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Dr Ira Klein Discusses the Use of Fee-for-Service in Oncology

Although CMS has introduced a strict timeline to move to value-based payments, its new Oncology Care Model is partially relying on fee-for-service, and that's a good thing in the case of oncology, said Ira Klein, MD, MBA, senior director of quality, Strategic Customer Group at The Janssen Pharmaceutical Companies of Johnson & Johnson.


Although CMS has introduced a strict timeline to move to value-based payments, its new Oncology Care Model is partially relying on fee-for-service, and that's a good thing in the case of oncology, said Ira Klein, MD, MBA, senior director of quality, Strategic Customer Group at The Janssen Pharmaceutical Companies of Johnson & Johnson.

Transcript (slightly modified for readability)

What are your thoughts on the fact that the Oncology Care Model continues to rely on fee-for-service payment?

I think that the idea that oncology care is fee-for-service is a little bit of a misnomer. Because while it has been a system that pays oncologists a professional fee and that's volume-based—the more patients, the more professional fee that you get, and that's the same for the drugs: they buy the drugs, they keep them in the inventory and then those drugs are administered in an infusion-center environment and billed out at varying rates—that's not the fee-for-service environment that almost all other practitioners have. It's not the model of pure cognitive specialists and it's not the model of strictly procedural-oriented specialists. It's kind of a blend.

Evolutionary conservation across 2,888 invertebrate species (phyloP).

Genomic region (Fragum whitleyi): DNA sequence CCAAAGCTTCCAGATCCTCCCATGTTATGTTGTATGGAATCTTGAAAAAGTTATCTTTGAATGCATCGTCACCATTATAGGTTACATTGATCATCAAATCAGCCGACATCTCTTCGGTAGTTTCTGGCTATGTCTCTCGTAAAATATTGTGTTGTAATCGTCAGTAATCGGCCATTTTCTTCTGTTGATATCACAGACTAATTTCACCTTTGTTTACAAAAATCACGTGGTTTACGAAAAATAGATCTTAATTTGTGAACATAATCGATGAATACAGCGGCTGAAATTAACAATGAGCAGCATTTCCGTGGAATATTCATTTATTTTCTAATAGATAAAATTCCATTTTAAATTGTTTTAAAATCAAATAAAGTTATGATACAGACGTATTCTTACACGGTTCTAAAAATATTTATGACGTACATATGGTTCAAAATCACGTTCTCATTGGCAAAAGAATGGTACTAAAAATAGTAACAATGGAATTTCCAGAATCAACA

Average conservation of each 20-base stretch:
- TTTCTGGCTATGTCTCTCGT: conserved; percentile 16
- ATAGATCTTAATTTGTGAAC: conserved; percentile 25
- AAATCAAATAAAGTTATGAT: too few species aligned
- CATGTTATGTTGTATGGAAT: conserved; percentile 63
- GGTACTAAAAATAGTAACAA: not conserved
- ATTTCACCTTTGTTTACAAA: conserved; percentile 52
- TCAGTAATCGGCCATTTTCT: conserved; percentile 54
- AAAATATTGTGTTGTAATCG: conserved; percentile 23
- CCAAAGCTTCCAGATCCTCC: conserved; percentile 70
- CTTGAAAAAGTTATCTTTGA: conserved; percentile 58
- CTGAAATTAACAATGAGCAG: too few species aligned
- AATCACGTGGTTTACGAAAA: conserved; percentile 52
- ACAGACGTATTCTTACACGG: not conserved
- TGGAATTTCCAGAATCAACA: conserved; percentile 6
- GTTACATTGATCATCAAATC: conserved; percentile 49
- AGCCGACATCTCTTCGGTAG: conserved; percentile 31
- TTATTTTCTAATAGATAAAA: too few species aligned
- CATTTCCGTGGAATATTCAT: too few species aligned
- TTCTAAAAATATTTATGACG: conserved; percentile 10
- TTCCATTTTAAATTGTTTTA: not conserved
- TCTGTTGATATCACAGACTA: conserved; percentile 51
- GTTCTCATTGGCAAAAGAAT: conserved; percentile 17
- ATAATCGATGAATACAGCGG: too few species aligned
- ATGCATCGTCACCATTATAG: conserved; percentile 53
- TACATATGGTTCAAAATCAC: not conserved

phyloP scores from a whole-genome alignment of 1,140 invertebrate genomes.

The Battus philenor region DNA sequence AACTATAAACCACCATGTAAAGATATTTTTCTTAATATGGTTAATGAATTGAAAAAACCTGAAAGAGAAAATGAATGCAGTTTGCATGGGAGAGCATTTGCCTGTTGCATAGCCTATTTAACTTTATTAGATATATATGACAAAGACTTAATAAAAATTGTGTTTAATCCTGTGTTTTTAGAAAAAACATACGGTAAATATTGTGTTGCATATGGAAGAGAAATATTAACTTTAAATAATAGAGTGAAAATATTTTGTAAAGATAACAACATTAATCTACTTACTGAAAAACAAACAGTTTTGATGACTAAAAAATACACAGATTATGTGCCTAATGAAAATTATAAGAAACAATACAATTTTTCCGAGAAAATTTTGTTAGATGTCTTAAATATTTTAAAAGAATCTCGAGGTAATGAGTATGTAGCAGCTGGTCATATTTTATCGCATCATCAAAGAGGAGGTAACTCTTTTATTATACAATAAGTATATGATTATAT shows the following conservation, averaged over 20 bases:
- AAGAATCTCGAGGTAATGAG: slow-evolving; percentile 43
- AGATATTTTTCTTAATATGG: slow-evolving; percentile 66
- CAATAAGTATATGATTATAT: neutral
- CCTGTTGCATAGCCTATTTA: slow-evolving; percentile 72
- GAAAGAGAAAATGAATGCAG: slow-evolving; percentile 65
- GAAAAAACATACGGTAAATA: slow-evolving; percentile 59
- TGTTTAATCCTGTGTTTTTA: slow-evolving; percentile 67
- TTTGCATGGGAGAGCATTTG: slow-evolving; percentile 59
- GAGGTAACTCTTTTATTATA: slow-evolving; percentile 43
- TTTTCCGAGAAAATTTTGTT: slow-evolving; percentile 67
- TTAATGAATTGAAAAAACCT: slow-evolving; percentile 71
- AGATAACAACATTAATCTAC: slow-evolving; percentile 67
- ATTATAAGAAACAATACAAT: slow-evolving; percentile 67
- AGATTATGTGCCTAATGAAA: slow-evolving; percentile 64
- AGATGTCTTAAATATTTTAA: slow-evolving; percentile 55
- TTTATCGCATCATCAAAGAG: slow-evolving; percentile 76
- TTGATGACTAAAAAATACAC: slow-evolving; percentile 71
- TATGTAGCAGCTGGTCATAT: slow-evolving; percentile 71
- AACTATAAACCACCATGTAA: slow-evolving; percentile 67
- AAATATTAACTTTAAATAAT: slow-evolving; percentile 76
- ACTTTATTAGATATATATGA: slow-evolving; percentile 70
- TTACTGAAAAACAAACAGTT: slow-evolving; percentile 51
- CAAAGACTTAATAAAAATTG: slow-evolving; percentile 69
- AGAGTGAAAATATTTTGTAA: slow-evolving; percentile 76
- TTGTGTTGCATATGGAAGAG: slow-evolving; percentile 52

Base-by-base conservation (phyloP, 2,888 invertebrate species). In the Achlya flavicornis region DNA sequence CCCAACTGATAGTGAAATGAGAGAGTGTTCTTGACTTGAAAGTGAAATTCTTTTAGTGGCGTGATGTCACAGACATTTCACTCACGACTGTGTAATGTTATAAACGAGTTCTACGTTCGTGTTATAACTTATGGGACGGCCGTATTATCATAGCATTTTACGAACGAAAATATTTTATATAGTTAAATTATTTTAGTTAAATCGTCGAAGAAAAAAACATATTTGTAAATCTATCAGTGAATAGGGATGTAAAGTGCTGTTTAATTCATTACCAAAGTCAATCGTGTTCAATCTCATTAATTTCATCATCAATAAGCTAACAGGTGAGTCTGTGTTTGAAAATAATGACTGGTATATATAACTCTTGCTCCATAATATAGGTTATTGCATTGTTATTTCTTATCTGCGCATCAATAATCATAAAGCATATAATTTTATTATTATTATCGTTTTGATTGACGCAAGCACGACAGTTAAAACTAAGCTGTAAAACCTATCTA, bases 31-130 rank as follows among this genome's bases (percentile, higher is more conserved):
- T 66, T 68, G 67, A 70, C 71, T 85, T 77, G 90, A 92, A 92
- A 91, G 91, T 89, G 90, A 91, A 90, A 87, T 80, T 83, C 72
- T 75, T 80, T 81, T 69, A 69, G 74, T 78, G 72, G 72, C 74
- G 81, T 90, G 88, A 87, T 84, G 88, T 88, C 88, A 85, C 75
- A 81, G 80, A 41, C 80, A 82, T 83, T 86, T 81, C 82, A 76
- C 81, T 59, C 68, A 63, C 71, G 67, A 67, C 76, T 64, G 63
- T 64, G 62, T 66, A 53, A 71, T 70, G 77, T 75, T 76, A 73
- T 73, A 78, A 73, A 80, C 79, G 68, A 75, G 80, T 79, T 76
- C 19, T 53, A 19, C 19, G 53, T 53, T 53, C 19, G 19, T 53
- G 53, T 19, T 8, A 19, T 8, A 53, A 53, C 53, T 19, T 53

Fee-for-service in oncology was always a little bit different. And this model acknowledges that the practices need to have a revenue stream to support their infusion centers—that's part of the acces issues that need to be understood; those actions need to be financially supported. The model also acknowledges that we need to move to some value-based arrangements and that's where the monthly fee comes in—$160 per month for the duration of the episode—and the need to exchange information about the quality metrics.

So I think that this care model understands that fee-for-service was not really straightforward fee-for-service before. It actually was a blend of several services in order to support the viability of the infusion centers and so by keeping up some portion of the fee-for-service, they're continuing to acknowledge that we need those infusion centers to be available in the office setting to provide access to patients. And as we migrate portions of the entire episode over to value-based we still can't forget about paying the bills every month. And this is part of that function.

 
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